Will the third-quarter earnings season prove the charm for bank stocks, which have lagged behind other sectors and the main benchmarks this year?
Probably not, according to analysts previewing the numbers, even though expectations for the sector have been scaled back since the quarter-end.
There were positives in an economy that seems to be humming along, continued strong credit quality and cost discipline.
But loan growth was subdued, as reflected in Federal Reserve data, given growing competition from nonbank lenders, such as private-equity firms and insurers. And net interest margins (NIM) were held in check as Libor rates rose less than originally expected, while trading revenue slowed during the usual summer lull.
The strong dollar, questions about the global economy and the uncertainty created by the trade tensions between the U.S. and major trading partners China and Europe may also feature in reports and on earnings calls.
“We expect relatively lackluster third-quarter earnings results for the banks given both formal and informal downward revisions to loan growth and NIM outlooks coming out of several investment conferences last month,” said Raymond James analyst David Long.
“Indeed, with relatively soft industry loan data this quarter coupled with the impacts from the flattening yield curve and little change in short-term Libor rates, we see earnings outlooks continuing to be rationalized into/through the reporting period. “
JPMorgan Chase & Co. JPM, -0.11% Chief Financial Officer Marianne Lake said trading results at her bank are expected to fall by a mid-single digit percentage in the quarter.
“It was neither a particularly flattering comparison nor a particularly challenging comparison,” she told a Barclays conference in September.
But fee income from investment banking activity is expected to be flat to higher, a welcome result coming after a record in the same period a year ago, she said.
Jefferies analysts predicted that loan growth and NIMs should look better in the fourth quarter.
“Credit metrics should continue to beat, fees remain mixed at best (mortgage banking, trading/investment banking fees not great), and cost control will make a difference,” they wrote in a note.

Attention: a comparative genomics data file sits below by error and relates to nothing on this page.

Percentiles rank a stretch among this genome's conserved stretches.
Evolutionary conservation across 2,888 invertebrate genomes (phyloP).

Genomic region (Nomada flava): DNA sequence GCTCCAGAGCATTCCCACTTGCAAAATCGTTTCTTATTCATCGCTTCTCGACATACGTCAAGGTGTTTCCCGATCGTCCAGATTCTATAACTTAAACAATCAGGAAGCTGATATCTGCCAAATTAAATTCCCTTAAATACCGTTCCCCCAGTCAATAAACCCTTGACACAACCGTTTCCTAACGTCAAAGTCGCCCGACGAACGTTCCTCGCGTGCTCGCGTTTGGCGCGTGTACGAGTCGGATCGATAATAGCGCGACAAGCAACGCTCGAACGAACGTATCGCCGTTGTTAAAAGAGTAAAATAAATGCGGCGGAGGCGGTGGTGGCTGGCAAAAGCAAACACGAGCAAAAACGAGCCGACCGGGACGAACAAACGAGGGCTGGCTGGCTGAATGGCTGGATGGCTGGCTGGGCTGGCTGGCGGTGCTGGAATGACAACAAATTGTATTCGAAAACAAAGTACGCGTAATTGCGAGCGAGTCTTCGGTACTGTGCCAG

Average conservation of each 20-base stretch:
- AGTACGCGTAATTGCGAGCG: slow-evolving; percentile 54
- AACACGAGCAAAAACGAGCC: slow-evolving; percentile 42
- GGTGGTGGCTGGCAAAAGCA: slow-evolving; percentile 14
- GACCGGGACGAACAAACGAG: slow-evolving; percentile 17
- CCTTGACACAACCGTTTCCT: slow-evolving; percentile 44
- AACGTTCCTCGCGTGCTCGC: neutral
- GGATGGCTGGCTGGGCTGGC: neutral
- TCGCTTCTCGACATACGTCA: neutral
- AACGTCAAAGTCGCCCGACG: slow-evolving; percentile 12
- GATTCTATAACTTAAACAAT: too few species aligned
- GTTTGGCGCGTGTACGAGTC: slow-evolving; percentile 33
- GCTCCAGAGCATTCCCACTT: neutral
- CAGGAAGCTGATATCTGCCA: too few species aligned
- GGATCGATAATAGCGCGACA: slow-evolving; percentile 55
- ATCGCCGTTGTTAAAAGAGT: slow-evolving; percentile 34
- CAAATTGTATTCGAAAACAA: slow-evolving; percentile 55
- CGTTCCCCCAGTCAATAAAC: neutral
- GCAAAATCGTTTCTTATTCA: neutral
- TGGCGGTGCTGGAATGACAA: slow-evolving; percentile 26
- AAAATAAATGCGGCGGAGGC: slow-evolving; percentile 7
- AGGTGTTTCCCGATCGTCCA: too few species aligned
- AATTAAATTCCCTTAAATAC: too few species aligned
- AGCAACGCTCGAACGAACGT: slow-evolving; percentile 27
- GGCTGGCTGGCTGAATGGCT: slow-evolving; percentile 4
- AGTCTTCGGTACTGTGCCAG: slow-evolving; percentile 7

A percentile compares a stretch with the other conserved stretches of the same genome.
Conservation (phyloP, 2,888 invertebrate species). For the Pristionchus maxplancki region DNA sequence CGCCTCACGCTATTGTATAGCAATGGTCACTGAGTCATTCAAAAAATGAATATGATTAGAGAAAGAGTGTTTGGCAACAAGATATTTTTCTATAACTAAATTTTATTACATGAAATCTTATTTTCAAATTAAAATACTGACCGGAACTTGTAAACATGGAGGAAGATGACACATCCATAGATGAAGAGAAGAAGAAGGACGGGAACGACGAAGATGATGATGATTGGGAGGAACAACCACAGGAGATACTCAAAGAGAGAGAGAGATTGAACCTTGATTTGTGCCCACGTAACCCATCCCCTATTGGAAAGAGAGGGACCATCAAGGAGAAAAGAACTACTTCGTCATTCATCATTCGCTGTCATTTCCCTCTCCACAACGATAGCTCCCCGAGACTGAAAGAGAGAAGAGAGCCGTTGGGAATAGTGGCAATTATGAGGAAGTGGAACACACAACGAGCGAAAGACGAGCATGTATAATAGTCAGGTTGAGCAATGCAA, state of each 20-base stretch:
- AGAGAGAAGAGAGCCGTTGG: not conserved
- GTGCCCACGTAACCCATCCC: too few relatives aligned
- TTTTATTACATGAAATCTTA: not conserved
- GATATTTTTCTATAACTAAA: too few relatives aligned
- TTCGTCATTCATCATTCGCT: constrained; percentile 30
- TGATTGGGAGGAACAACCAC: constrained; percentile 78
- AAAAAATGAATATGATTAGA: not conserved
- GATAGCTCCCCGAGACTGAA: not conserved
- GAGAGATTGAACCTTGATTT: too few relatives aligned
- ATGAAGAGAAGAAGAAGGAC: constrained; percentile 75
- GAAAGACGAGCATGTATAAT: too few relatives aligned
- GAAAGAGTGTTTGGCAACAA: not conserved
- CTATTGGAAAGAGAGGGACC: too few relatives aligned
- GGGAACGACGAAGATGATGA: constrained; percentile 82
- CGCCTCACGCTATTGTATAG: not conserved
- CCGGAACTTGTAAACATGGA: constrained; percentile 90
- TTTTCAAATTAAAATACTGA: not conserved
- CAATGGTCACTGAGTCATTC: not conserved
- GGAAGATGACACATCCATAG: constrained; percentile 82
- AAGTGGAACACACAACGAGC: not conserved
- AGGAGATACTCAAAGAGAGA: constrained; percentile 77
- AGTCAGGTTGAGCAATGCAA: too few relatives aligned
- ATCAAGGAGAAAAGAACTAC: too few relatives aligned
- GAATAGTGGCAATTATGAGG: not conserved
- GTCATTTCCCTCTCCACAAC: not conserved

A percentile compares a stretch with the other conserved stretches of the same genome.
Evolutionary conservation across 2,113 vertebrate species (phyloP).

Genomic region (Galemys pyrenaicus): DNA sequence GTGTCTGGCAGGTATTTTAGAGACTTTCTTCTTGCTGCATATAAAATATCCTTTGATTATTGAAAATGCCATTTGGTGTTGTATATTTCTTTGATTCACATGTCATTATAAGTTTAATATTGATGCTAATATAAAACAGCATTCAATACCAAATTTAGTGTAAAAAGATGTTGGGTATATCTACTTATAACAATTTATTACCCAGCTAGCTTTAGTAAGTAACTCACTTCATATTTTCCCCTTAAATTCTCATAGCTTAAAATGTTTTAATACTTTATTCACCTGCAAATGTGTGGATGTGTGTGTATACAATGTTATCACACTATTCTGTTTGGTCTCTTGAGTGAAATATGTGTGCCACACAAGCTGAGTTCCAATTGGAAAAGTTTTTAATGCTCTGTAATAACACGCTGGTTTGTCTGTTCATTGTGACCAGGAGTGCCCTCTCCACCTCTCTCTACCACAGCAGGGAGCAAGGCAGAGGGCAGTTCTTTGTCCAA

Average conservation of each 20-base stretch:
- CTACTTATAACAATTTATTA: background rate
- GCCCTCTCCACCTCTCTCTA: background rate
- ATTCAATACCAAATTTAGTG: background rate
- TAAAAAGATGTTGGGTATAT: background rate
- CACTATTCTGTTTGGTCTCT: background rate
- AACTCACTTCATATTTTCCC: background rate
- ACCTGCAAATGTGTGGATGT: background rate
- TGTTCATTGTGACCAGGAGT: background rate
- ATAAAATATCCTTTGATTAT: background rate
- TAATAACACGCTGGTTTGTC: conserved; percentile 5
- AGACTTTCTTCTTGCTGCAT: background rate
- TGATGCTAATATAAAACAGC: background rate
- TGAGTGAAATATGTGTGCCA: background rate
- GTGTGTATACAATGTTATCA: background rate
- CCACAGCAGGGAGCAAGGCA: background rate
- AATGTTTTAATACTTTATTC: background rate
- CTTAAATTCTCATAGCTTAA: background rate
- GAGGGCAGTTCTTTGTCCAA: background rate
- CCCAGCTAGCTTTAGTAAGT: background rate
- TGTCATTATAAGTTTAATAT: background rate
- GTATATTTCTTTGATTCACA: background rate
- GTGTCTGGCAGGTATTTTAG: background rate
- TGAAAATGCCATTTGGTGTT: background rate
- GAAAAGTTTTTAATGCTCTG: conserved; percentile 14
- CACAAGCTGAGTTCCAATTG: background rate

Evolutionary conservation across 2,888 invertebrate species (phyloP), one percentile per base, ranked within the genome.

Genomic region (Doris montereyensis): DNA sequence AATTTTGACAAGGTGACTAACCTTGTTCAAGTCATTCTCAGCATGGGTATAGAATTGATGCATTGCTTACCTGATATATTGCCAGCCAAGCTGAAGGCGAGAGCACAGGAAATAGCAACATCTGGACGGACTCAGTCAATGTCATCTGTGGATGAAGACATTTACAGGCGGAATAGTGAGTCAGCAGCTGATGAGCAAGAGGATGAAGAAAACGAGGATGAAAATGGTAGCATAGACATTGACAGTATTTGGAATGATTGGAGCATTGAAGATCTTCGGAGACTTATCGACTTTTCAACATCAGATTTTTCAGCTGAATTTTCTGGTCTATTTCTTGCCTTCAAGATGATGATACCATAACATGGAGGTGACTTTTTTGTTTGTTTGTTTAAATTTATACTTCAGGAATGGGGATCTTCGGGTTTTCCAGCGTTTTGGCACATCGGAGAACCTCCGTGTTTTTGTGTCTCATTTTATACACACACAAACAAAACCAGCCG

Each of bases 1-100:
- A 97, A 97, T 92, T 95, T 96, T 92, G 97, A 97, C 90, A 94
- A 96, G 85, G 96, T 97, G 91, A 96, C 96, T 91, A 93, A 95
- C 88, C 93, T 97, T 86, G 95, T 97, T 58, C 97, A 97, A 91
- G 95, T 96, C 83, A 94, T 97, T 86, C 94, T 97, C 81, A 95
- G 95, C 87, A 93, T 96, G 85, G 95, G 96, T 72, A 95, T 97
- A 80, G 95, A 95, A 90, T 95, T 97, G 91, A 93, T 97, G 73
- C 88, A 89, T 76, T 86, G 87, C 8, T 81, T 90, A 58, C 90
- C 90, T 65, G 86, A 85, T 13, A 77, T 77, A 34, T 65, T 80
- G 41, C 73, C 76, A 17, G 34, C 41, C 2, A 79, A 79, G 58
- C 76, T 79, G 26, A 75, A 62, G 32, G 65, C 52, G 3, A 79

Three of the nation’s biggest banks will launch the third-quarter earnings season on Friday and investors can only hope the reports will finally set a fire under their stock prices.
Here’s what to expect:
Earnings: JPMorgan is expected to report per-share earnings of $2.26, up from $1.76 in the same period a year earlier. Revenue is expected to come to $27.5 billion, compared with $26.2 billion a year ago.
JPMorgan has beaten EPS estimates for the past 14 quarters and has beaten on revenue for the past 11 quarters.
Citigroup Inc. C, -0.21% is expected to report earnings of $1.67 a share, up from $1.42 a year ago. Revenue is expected to come to $18.4 billion, up from $18.2 billion a year ago.
Citi has beaten EPS estimates for the past 14 quarters and has beaten revenue estimates for the last 11 quarters.
Wells Fargo and Co. WFC, +0.64% is expected to post EPS of $1.19, up from 84 cents a share a year ago. Revenue is expected to come to $21.8 billion, compared with $21.9 billion a year ago.
Wells Fargo has missed EPS estimates in four of the last seven quarters and missed revenue estimates for six of the last seven quarters.
Stock prices: JPMorgan shares have fared best in the year-to-date, adding 6%. But that lags behind the 7% gain posted by the S&P 500 index SPX, -0.49% and 6.4% gain for the Dow Jones Industrial Average. DJIA, -0.36%
Citi’s stock has fallen 3% in the period and Wells Fargo has fallen 12%.